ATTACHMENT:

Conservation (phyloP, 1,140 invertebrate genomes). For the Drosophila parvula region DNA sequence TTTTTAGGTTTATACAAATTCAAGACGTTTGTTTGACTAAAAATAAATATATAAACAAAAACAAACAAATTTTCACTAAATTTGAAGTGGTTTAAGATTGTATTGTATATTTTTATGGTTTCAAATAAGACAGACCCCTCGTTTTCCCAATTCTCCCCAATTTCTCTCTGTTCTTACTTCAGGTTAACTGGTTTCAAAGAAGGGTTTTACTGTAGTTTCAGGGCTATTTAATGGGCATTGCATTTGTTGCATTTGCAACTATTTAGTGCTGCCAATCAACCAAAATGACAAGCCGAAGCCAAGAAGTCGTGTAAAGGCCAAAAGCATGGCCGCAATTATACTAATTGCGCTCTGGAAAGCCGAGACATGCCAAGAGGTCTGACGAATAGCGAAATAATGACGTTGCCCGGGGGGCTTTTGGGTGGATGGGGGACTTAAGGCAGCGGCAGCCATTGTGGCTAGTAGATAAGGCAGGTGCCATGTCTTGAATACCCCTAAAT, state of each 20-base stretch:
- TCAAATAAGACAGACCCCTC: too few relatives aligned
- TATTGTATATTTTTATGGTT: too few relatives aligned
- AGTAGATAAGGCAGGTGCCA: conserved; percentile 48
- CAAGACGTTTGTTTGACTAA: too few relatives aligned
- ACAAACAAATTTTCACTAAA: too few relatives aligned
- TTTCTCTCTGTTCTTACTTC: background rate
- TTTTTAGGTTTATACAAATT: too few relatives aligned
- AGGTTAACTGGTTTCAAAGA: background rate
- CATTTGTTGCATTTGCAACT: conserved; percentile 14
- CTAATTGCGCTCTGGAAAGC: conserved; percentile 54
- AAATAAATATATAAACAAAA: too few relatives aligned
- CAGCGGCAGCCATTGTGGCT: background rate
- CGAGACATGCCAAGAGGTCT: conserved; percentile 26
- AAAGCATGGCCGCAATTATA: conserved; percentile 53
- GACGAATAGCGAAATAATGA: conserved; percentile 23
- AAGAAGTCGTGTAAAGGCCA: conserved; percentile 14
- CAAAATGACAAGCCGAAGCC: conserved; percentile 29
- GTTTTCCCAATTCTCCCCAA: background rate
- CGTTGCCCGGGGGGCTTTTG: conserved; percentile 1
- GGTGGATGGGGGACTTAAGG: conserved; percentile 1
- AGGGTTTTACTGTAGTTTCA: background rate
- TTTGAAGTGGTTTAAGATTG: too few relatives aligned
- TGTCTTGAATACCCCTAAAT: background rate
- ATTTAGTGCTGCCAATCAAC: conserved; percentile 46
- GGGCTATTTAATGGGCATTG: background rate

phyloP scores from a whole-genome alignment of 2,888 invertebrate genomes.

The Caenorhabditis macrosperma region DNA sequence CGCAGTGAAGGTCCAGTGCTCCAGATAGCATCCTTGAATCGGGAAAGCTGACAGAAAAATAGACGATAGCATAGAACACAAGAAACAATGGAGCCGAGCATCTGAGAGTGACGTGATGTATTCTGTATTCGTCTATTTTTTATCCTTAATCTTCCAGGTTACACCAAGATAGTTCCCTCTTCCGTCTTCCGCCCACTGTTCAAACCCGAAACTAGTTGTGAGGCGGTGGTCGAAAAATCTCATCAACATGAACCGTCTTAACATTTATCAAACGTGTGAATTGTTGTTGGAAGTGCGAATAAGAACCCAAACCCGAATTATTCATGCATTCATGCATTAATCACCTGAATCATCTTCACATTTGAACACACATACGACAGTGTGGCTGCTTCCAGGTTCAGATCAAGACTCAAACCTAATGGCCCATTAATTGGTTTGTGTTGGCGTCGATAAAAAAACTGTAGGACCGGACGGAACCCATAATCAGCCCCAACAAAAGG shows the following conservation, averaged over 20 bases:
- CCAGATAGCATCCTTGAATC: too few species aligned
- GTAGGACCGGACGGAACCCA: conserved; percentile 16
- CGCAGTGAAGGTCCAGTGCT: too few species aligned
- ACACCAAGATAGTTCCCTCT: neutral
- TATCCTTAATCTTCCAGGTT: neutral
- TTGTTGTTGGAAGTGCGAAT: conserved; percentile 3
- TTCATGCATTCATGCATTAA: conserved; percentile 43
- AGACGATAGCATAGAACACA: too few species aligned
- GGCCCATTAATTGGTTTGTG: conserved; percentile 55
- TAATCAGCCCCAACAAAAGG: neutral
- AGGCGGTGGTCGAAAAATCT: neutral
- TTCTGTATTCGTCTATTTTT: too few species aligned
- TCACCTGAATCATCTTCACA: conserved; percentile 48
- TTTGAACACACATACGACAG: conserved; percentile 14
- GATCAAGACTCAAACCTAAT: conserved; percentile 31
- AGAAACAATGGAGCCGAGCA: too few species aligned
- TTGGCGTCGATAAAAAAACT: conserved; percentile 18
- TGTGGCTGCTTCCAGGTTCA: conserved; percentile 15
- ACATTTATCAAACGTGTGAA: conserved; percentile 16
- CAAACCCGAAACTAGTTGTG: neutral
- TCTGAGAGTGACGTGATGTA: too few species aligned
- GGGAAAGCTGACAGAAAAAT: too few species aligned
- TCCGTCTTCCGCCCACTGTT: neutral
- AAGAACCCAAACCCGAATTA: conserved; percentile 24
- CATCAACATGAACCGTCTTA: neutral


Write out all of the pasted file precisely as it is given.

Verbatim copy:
Conservation (phyloP, 1,140 invertebrate genomes). For the Drosophila parvula region DNA sequence TTTTTAGGTTTATACAAATTCAAGACGTTTGTTTGACTAAAAATAAATATATAAACAAAAACAAACAAATTTTCACTAAATTTGAAGTGGTTTAAGATTGTATTGTATATTTTTATGGTTTCAAATAAGACAGACCCCTCGTTTTCCCAATTCTCCCCAATTTCTCTCTGTTCTTACTTCAGGTTAACTGGTTTCAAAGAAGGGTTTTACTGTAGTTTCAGGGCTATTTAATGGGCATTGCATTTGTTGCATTTGCAACTATTTAGTGCTGCCAATCAACCAAAATGACAAGCCGAAGCCAAGAAGTCGTGTAAAGGCCAAAAGCATGGCCGCAATTATACTAATTGCGCTCTGGAAAGCCGAGACATGCCAAGAGGTCTGACGAATAGCGAAATAATGACGTTGCCCGGGGGGCTTTTGGGTGGATGGGGGACTTAAGGCAGCGGCAGCCATTGTGGCTAGTAGATAAGGCAGGTGCCATGTCTTGAATACCCCTAAAT, state of each 20-base stretch:
- TCAAATAAGACAGACCCCTC: too few relatives aligned
- TATTGTATATTTTTATGGTT: too few relatives aligned
- AGTAGATAAGGCAGGTGCCA: conserved; percentile 48
- CAAGACGTTTGTTTGACTAA: too few relatives aligned
- ACAAACAAATTTTCACTAAA: too few relatives aligned
- TTTCTCTCTGTTCTTACTTC: background rate
- TTTTTAGGTTTATACAAATT: too few relatives aligned
- AGGTTAACTGGTTTCAAAGA: background rate
- CATTTGTTGCATTTGCAACT: conserved; percentile 14
- CTAATTGCGCTCTGGAAAGC: conserved; percentile 54
- AAATAAATATATAAACAAAA: too few relatives aligned
- CAGCGGCAGCCATTGTGGCT: background rate
- CGAGACATGCCAAGAGGTCT: conserved; percentile 26
- AAAGCATGGCCGCAATTATA: conserved; percentile 53
- GACGAATAGCGAAATAATGA: conserved; percentile 23
- AAGAAGTCGTGTAAAGGCCA: conserved; percentile 14
- CAAAATGACAAGCCGAAGCC: conserved; percentile 29
- GTTTTCCCAATTCTCCCCAA: background rate
- CGTTGCCCGGGGGGCTTTTG: conserved; percentile 1
- GGTGGATGGGGGACTTAAGG: conserved; percentile 1
- AGGGTTTTACTGTAGTTTCA: background rate
- TTTGAAGTGGTTTAAGATTG: too few relatives aligned
- TGTCTTGAATACCCCTAAAT: background rate
- ATTTAGTGCTGCCAATCAAC: conserved; percentile 46
- GGGCTATTTAATGGGCATTG: background rate

phyloP scores from a whole-genome alignment of 2,888 invertebrate genomes.

The Caenorhabditis macrosperma region DNA sequence CGCAGTGAAGGTCCAGTGCTCCAGATAGCATCCTTGAATCGGGAAAGCTGACAGAAAAATAGACGATAGCATAGAACACAAGAAACAATGGAGCCGAGCATCTGAGAGTGACGTGATGTATTCTGTATTCGTCTATTTTTTATCCTTAATCTTCCAGGTTACACCAAGATAGTTCCCTCTTCCGTCTTCCGCCCACTGTTCAAACCCGAAACTAGTTGTGAGGCGGTGGTCGAAAAATCTCATCAACATGAACCGTCTTAACATTTATCAAACGTGTGAATTGTTGTTGGAAGTGCGAATAAGAACCCAAACCCGAATTATTCATGCATTCATGCATTAATCACCTGAATCATCTTCACATTTGAACACACATACGACAGTGTGGCTGCTTCCAGGTTCAGATCAAGACTCAAACCTAATGGCCCATTAATTGGTTTGTGTTGGCGTCGATAAAAAAACTGTAGGACCGGACGGAACCCATAATCAGCCCCAACAAAAGG shows the following conservation, averaged over 20 bases:
- CCAGATAGCATCCTTGAATC: too few species aligned
- GTAGGACCGGACGGAACCCA: conserved; percentile 16
- CGCAGTGAAGGTCCAGTGCT: too few species aligned
- ACACCAAGATAGTTCCCTCT: neutral
- TATCCTTAATCTTCCAGGTT: neutral
- TTGTTGTTGGAAGTGCGAAT: conserved; percentile 3
- TTCATGCATTCATGCATTAA: conserved; percentile 43
- AGACGATAGCATAGAACACA: too few species aligned
- GGCCCATTAATTGGTTTGTG: conserved; percentile 55
- TAATCAGCCCCAACAAAAGG: neutral
- AGGCGGTGGTCGAAAAATCT: neutral
- TTCTGTATTCGTCTATTTTT: too few species aligned
- TCACCTGAATCATCTTCACA: conserved; percentile 48
- TTTGAACACACATACGACAG: conserved; percentile 14
- GATCAAGACTCAAACCTAAT: conserved; percentile 31
- AGAAACAATGGAGCCGAGCA: too few species aligned
- TTGGCGTCGATAAAAAAACT: conserved; percentile 18
- TGTGGCTGCTTCCAGGTTCA: conserved; percentile 15
- ACATTTATCAAACGTGTGAA: conserved; percentile 16
- CAAACCCGAAACTAGTTGTG: neutral
- TCTGAGAGTGACGTGATGTA: too few species aligned
- GGGAAAGCTGACAGAAAAAT: too few species aligned
- TCCGTCTTCCGCCCACTGTT: neutral
- AAGAACCCAAACCCGAATTA: conserved; percentile 24
- CATCAACATGAACCGTCTTA: neutral